Now, after one year, I am quite satisfied with the results. A total of 16 sessions have been held (we had a two month break during the summer vacation period) and we have talked about everything from Business Activity Monitoring to Commerce Server and from Microsoft integration technologies to new language features in C# 2.0 and 3.0. Overall I think we have succeeded in attaining our goals with the sessions and they will continue in the New Year. The first sessions have already been scheduled and I am looking forward to continuing what I believe is a success.

I have heard of several others companies hosting similar sessions. Some during breakfast, others during lunch, and still others like ours on Friday afternoons. Feel free to leave a comment about the sessions at your work. The best way to improve what is being done is to share and learn from each other.

Wednesday, 09 January 2008 21:31:06 (GMT Standard Time, UTC+00:00)  #    Disclaimer  |   |  Trackback
# Sunday, 28 October 2007

After a long run-up, friend, colleague, and partner at Vertica, Troels Riisbrich, is now online with his new blog, riisbrich.dk. Troels is leading the BPI team at Vertica, and if it has to do with BizTalk Server, Troels knows it. He’s the architectural master mind of several of the bigger BizTalk solutions at Vertica, and always an inspiring teammate to discuss both overall designs as well as small technical subtleties with.

This coming week Troels is attending the Microsoft SOA & Business Process Conference on the Microsoft campus in Redmond, and hopefully we will be able to follow his adventures on the blog. Other than that he will be blogging about BizTalk as well as everything else that gets him excited.

Sunday, 28 October 2007 16:24:52 (GMT Standard Time, UTC+00:00)  #    Disclaimer  |   |  Trackback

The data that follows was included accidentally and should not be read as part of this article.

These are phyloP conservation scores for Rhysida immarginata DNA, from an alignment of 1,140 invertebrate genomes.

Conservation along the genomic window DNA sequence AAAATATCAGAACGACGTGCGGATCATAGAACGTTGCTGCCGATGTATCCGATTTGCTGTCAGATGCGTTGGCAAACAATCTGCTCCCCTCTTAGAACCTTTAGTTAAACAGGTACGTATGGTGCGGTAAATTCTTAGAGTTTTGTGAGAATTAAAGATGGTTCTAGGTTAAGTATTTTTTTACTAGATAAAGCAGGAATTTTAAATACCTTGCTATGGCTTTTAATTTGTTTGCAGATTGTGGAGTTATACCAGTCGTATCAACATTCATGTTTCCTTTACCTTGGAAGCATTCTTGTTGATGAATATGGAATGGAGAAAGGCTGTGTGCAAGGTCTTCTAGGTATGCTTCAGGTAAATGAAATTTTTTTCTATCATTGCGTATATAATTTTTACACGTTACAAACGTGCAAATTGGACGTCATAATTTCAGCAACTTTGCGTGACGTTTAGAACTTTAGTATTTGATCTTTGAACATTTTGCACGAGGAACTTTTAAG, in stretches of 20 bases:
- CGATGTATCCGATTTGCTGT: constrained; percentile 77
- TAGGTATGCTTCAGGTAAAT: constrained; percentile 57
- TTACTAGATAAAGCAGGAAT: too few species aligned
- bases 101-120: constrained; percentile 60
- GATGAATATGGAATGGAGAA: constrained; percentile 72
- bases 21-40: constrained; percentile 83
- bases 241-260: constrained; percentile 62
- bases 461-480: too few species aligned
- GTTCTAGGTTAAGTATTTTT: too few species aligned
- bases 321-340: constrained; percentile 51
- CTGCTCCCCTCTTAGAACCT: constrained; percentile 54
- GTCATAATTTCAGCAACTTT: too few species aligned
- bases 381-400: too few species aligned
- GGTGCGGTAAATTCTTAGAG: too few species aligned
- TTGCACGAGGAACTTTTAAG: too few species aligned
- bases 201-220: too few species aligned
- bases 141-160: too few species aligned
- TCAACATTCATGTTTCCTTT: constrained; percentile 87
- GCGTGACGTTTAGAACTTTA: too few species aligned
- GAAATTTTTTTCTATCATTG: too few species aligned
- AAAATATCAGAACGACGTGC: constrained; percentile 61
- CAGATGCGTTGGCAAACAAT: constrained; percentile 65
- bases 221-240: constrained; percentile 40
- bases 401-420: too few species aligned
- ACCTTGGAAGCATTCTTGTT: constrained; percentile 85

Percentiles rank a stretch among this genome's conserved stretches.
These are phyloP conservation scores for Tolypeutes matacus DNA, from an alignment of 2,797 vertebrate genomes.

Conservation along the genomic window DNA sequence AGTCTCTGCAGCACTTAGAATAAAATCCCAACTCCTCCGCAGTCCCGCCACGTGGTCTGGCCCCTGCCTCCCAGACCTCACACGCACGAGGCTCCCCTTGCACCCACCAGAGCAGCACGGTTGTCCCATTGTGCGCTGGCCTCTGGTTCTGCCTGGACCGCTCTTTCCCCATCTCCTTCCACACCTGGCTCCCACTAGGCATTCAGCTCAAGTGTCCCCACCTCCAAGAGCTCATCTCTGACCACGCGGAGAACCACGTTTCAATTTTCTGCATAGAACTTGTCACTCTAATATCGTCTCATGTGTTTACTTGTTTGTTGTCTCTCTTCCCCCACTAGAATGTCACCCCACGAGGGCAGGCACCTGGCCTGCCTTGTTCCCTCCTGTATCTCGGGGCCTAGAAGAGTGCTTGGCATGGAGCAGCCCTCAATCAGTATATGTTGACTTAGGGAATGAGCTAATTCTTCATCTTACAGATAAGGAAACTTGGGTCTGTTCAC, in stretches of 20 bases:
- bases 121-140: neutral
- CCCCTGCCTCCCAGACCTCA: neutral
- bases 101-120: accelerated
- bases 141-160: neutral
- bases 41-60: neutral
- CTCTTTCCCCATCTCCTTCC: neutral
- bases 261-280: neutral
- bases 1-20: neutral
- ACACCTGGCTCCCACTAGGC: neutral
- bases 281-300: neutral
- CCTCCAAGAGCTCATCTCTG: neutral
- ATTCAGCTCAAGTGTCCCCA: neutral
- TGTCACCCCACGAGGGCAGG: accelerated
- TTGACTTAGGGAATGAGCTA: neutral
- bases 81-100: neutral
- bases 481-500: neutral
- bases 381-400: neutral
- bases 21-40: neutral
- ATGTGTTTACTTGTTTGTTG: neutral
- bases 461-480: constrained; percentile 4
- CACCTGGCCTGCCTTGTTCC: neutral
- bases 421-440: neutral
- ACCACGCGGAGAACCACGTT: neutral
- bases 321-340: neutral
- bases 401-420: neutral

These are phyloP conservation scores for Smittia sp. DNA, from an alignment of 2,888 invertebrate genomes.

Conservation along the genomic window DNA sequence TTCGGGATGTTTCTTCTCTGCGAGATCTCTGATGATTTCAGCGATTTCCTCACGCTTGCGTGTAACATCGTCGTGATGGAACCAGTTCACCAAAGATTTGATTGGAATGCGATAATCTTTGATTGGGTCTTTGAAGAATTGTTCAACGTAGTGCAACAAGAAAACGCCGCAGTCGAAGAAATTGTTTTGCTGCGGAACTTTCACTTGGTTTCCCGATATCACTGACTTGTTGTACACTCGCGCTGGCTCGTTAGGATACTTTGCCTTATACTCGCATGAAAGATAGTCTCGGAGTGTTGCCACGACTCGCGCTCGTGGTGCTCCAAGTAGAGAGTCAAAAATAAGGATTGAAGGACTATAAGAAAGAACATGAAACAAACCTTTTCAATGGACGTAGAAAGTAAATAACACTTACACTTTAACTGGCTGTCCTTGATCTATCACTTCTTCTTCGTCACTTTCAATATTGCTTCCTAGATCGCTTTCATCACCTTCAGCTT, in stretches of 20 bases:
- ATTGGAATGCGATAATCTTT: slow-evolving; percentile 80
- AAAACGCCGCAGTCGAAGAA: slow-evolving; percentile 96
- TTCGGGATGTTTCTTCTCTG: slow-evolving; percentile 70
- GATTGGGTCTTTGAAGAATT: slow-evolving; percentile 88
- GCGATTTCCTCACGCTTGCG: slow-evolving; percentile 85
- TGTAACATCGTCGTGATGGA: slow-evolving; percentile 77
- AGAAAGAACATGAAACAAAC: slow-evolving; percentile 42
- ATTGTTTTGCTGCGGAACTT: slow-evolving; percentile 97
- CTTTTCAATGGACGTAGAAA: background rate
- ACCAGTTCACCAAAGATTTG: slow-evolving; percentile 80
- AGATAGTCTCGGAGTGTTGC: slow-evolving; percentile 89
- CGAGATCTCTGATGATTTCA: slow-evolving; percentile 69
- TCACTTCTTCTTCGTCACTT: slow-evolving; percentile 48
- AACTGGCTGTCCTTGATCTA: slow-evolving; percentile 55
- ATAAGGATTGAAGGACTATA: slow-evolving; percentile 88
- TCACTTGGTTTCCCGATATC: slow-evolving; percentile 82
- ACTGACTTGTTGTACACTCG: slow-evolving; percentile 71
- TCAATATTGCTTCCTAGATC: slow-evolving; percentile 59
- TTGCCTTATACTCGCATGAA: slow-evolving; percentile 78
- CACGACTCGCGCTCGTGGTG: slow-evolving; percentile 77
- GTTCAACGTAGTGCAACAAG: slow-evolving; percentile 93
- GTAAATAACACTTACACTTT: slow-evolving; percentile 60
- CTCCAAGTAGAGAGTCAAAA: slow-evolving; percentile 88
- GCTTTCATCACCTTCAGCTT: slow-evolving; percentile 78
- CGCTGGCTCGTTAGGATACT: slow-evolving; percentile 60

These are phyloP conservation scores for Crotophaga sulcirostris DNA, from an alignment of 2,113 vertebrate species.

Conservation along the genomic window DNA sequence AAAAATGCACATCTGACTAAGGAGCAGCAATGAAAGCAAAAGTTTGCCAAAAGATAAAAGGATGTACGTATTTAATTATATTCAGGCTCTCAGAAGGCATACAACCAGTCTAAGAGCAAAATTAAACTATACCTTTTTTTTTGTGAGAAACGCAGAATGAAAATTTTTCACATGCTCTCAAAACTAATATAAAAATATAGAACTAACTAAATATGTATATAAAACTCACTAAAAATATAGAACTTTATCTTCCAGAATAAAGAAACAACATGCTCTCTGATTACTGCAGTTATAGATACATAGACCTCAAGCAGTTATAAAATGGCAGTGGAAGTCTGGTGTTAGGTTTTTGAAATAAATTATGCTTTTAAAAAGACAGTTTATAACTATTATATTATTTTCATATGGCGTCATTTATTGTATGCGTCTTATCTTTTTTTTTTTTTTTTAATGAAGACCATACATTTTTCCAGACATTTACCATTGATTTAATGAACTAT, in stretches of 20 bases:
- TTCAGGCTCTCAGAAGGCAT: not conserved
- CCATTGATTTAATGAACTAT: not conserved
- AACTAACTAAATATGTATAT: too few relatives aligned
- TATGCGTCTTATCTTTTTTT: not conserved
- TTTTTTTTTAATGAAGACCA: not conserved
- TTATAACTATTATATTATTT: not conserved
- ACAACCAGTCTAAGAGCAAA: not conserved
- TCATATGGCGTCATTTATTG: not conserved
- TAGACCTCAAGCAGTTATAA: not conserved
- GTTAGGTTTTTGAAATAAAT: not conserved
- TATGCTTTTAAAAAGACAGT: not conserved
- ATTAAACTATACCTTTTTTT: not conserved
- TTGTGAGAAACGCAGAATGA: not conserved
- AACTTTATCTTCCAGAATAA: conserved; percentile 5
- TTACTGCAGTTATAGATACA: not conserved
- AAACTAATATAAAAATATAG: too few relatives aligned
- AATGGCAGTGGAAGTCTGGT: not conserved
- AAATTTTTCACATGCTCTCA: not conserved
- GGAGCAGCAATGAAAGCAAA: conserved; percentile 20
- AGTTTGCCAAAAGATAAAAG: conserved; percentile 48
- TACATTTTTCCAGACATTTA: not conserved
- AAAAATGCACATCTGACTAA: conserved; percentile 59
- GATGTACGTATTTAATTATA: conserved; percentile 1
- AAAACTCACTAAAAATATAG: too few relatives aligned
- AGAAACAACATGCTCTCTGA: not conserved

# Wednesday, 24 October 2007

At Vertica it has been a tradition to, approximately once a year, go on a company outing. This trip is used as team building, but also to discuss issues related to our work. We talk about the past year as well as the directions for the coming year. Though the CEO do go through the past years financial results, results is not limited to finances.

We also take the opportunity to catch up on all the things that has happened the past year. A company is (or at least should be) going through a constant evolution. During your everyday work there might be a tendency to forget some of all the achievements being attained. Though everyone does their best to remember to appreciate ones colleagues, when they have outdone themselves once again, an extra opportunity to look at each other and say “Damn, we are good!” is always welcome.

This year we also had presentations from sales as well as a Project Manager. As a consultant it is always interesting to hear what is going on in the sales department. Sales people and consultants can have a strained relationship, but a lot of it also has to do with being prejudged. As is always the case with prejudices, conversation and information are the best way to overcome them. Changes are that you might even learn something from it.

As I believe is the case for pretty much all other (IT) companies, we are also continuously working on improving our process model at Vertica. Therefore we also had a Project Manager do a presentation on the latest development with this work.